CEI Grant: Students For Change/Sister Writes

Stories are powerful. They reflect what we value, they reflect what we believe in, and they reflect what we strive for. Stories can also produce and reproduce socially accepted values and expectations; consequently, they often act as tools that spread sexist, homophobic, racist, or xenophobic ideologies in society. To challenge such hegemonic norms, Students for Change (SFC), a gender-equity focused club at the University of Toronto (UofT) that advocates for the rights of women and gender minorities, held a writing workshop that provided a platform for participants to tell the stories that explore intersectional feminism and challenge mainstream gender stereotypes.

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For the past few years, SFC has been partnering with Sister Writes, a Toronto based creative writing and literacy program that empowers women affected by homelessness, mental health issues, or any other extraordinary circumstances. Our writing workshop was held in collaboration with Sister Writes to engage community members and UofT students in writing fiction and non-fiction works pertaining to feminist issues and it was made possible with the Community Engaged Initiatives Grant. Through the workshop, we hoped to inspire participants to pick up the pen and paper share their stories and have their voices be heard in our community.

Our workshop was held in the warm and cozy Hart House Library and was facilitated by the Sister Writes founder, Lauren Kirshner, and instructor, Donna Reid. We had diverse group of 30 participants at the workshop, where roughly half were community members and the remaining were UofT students. Some of the exercises we carried out during the workshop included jolting down all of the random thoughts in our mind without sparing any details, discussing with a partner some of our proudest and disappointed moments in our lives, and sharing with the group our aspirations and fears in the writing. These exercises allowed us to flesh out stories that we were too ashamed or too afraid to share and gave us more clarity in understanding our own experiences as well as the experiences of other members in the community. After the workshop, we held a reception where participants continued to reflect and discuss some of the exercises in the workshop and what they had learned from each other.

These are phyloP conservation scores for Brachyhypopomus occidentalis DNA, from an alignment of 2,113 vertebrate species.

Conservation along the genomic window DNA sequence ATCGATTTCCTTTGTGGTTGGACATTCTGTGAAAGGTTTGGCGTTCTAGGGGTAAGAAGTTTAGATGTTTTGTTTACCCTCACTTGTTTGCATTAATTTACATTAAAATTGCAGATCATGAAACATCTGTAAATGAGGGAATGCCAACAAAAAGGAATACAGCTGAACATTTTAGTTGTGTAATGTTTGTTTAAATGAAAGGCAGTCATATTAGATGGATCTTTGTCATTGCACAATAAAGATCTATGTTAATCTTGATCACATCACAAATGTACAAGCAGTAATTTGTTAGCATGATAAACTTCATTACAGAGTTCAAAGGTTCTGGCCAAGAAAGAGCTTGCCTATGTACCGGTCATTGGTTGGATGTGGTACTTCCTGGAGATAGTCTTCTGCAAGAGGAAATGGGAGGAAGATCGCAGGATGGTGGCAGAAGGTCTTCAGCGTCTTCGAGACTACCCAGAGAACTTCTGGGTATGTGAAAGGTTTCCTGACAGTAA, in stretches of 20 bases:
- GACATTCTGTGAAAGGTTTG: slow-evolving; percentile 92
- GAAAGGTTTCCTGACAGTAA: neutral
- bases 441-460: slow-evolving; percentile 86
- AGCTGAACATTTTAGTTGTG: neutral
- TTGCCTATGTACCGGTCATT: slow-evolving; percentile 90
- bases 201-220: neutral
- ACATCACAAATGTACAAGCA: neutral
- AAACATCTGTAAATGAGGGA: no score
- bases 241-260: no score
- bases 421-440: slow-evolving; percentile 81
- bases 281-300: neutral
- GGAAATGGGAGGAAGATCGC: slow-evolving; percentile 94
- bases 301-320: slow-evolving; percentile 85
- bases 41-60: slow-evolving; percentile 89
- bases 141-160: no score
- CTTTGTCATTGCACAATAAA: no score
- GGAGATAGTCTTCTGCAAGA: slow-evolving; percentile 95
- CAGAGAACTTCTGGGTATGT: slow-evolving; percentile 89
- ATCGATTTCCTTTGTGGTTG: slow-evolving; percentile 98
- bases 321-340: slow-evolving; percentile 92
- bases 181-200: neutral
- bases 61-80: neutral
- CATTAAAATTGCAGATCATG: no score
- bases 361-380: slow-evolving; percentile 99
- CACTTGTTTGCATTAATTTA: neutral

Overall, we were moved by how the participants allowed themselves to be vulnerable and vocal during the event by sharing stories that were often marginalized and unheard of. As executives of SFC, we believe that the stories enable a new way of thinking about and understanding the experiences faced by female identifying, POC, queer, and disabled members of our community. If we strive for gender equity, our stories need to continue engaging and challenging people, not just in their minds, but in their emotions and values, about the role and importance of feminism in their lives.

Thank you to CCP for their support with our writing workshop. Thank you to Sister Writes’ Lauren Kirshner and Donna Reid for facilitating the lovely and insightful workshop. And finally, thank you to our all participants for opening up and sharing their stories with the rest of the group; we hope that you continue writing and sharing your experiences with the community as a vessel for social change.